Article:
Barbara Bradshaw, daughter of Lloyd Smith, accepts her father’s Allen County Hall of Fame award from Bob McBride Thursday during induction ceremonies. (DHI Media/Nancy Spencer)
Barbara Bradshaw, daughter of Lloyd Smith, accepts her father’s Allen County Hall of Fame award from Bob McBride Thursday during induction ceremonies. (DHI Media/Nancy Spencer)
LIMA — Lloyd Smith and Sam Blythe were both honored posthumously with induction into the Allen County Agriculture Hall of Fame Thursday evening at the City Club in Lima.

Smith was a well-known and respected member of the Delphos community for most of his life. He was a Vocational Agriculture Educator at Delphos from 1950-1973 and then Vice President of Peoples National Bank in charge of ag production and agri-business loans for another decade. No less than 19 people contributed to his nomination, with most of them being former students that hold him as someone of great distinction in their lives.

Smith placed an emphasis on teaching the business end of successful farming. He is believed to have been the first in Ohio to teach Vo-Ag students business ethics. His nomination was championed by retired vocational agriculture educators Michael Miller (Delphos) and Robert Core (Spencerville), who lift him up as a dedicated professional master teacher, who set a high standard that other teachers admired, studied, and emulated.

Smith started the high school Vo-Ag and FFA program in Delphos and was a key factor in successfully uniting Delphos public and parochial schools and community farmers behind the agriculture education programming that is still going strong today.

He retired from Delphos Jefferson in 1973, where he also served as assistant principal for three years. From 1973-1983, he was vice president at The Peoples National Bank, concentrating on Agri-Business customers; was president of the Ohio Vocational Agriculture Association; alternate vice-president of Region IV of the National Vocational Agriculture Teachers Association; president of Delphos Education Association; and president of St. John’s Parish Council.

In 1973, he received the O.V.A.T.A. Outstanding Teacher Award and held an Honorary/State Farmer Degree and an Honorary FFA Degree. He was inducted into the Delphos City Schools Hall of Fame.

Smith served with the U.S. Navy in the Pacific Theater (1944-1946) and in the U.S. Naval Reserve (1950-1964). He commanded the U.S. Naval Reserve Unit in Lima for one year, retiring as a Lieutenant Commander after 16 years of service.

Smith was a member of Delphos St. John the Evangelist Catholic Church, where he was a lay Communion Distributor. He was a member of the Ohio Vocational Agriculture Teachers Association, Knights of Columbus and St. Vincent de Paul Society.

Smith passed away on Feb 21, 2015.

Blythe was a full-time farmer in the Spencerville community for most of his life. His application for induction was submitted by his son, Brent, and retired Spencerville vocational agriculture educator Robert Core. Blythe’s “claim to fame,” according to his nominators, was that he was a true American farmer in every sense of the definition and the epitome of a successful farmer. He pursued a lifetime career that he loved.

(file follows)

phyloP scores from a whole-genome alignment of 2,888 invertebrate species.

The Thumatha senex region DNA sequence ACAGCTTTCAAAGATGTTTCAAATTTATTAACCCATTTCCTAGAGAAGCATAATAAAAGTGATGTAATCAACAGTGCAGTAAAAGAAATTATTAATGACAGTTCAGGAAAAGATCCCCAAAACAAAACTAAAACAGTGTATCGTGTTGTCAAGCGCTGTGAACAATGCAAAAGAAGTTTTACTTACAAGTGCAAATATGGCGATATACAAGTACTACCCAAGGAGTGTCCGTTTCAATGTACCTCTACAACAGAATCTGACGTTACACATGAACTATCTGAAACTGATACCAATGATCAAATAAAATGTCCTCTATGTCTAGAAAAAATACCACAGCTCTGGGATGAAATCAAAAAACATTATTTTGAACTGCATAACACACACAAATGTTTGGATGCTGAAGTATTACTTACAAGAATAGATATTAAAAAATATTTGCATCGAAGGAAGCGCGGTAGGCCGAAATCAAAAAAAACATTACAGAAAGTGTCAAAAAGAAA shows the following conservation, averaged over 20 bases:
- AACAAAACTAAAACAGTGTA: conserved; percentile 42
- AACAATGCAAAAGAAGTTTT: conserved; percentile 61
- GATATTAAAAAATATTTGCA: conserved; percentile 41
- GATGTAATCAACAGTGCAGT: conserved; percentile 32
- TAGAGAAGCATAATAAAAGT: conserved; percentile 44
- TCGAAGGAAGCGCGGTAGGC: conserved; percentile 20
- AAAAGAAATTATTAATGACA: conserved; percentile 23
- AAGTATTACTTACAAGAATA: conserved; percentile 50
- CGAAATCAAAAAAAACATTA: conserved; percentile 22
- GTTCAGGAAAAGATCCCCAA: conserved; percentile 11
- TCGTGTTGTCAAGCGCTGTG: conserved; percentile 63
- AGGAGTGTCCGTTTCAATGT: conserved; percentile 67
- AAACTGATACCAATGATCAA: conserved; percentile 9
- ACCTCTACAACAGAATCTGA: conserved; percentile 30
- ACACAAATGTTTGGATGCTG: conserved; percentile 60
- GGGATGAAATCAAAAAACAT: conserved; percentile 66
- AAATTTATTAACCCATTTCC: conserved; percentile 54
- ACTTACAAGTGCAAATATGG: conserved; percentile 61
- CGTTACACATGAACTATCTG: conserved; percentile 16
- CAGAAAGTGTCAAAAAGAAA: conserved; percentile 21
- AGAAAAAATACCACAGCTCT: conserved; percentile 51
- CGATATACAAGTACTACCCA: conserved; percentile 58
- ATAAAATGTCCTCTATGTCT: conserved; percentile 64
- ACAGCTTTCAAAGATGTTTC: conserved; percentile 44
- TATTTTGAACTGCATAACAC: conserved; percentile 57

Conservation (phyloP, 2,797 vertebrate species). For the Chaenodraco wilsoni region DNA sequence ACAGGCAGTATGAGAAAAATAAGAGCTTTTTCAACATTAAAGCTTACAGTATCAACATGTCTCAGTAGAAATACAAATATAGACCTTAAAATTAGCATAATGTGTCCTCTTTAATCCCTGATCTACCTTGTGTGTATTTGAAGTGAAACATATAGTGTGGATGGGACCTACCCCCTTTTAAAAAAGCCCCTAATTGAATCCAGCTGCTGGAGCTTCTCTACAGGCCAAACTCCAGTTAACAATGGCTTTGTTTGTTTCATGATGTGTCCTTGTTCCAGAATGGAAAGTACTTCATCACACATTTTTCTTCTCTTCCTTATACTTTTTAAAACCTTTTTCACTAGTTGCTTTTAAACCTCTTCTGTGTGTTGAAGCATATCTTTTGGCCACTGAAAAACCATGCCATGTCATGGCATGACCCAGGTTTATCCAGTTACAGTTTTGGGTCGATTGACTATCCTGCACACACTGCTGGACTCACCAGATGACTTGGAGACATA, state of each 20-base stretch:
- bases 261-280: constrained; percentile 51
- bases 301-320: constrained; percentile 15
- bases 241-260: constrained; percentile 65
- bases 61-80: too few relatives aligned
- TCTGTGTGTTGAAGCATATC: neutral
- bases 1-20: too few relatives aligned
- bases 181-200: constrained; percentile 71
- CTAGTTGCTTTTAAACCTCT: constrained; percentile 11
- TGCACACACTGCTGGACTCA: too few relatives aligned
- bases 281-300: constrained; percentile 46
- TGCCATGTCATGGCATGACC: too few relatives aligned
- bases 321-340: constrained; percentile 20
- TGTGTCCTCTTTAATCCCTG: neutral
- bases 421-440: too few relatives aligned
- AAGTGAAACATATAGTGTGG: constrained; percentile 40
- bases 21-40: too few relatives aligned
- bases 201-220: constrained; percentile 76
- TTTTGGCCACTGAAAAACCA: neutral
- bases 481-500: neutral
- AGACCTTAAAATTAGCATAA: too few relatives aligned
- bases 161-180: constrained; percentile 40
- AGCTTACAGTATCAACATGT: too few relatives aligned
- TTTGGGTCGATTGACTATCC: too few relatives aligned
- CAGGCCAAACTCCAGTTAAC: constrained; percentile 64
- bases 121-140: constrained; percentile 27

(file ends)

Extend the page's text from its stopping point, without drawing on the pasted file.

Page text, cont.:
His successful farm operation continues after his death with the next generation. He created an operation of such size that likely well-exceeded his own father’s imagination. Born at the end of the Great Depression, Blythe’s career in farming saw such dramatic changes within the industry of production agriculture. He was far more than just a participant in the progression, he was an all-in, hands-on, game changer. Over the seven decades of his lifetime, he adapted to some incredible advancements with machinery, hybrids, fertility, herbicides, soil conservation, technology, grain storage and other important practices. “Sam Blythe was truly a leader and an innovator who was watched and studied by others far beyond Allen County,” his nomination read.

Blythe was a respected Pioneer Seed dealer and one of the first in Ohio to produce popcorn through Weaver Popcorn, based in Indiana.

Blythe passed away on Aug. 3, 2015. At his death, his farming operation had reached around 3,000 acres.

He also helped pave the way for farmers to have a voice in Farm Bills when he and other Spencerville farmers drove their tractors to Washington, D.C., to protest below cost of production commodities prices.

Nutrien Lima added its support of the Allen County Agriculture Hall of Fame showcase this year.

“Recent events have demonstrated the importance of agriculture in all of our lives and the assurance of safe, healthy food on our tables. Nutrien is pleased to play a part in the honoring of these men and their roles in agriculture right here in Allen County,” explained Todd Sutton, general manager of Nutrien Lima.

The Allen County Agriculture Hall of Fame is in its eighth year.

According to the Chamber’s agri-business committee chair Beth Seibert, “Our goal with the Hall of Fame is to annually recognize local agriculturalists that have been instrumental to the success and excellence of agriculture in Allen County, either as a farmer or in an agriculturally related field. Both of our 2020 inductees truly reflect the award’s purpose of honoring and giving public recognition to those who have brought distinction to themselves, have made outstanding contributions to their professions, and whose community involvement has served as a stimulus to others.”

Thursday’s induction ceremony brings the total Allen County Agriculture Hall of Fame inductees to 23.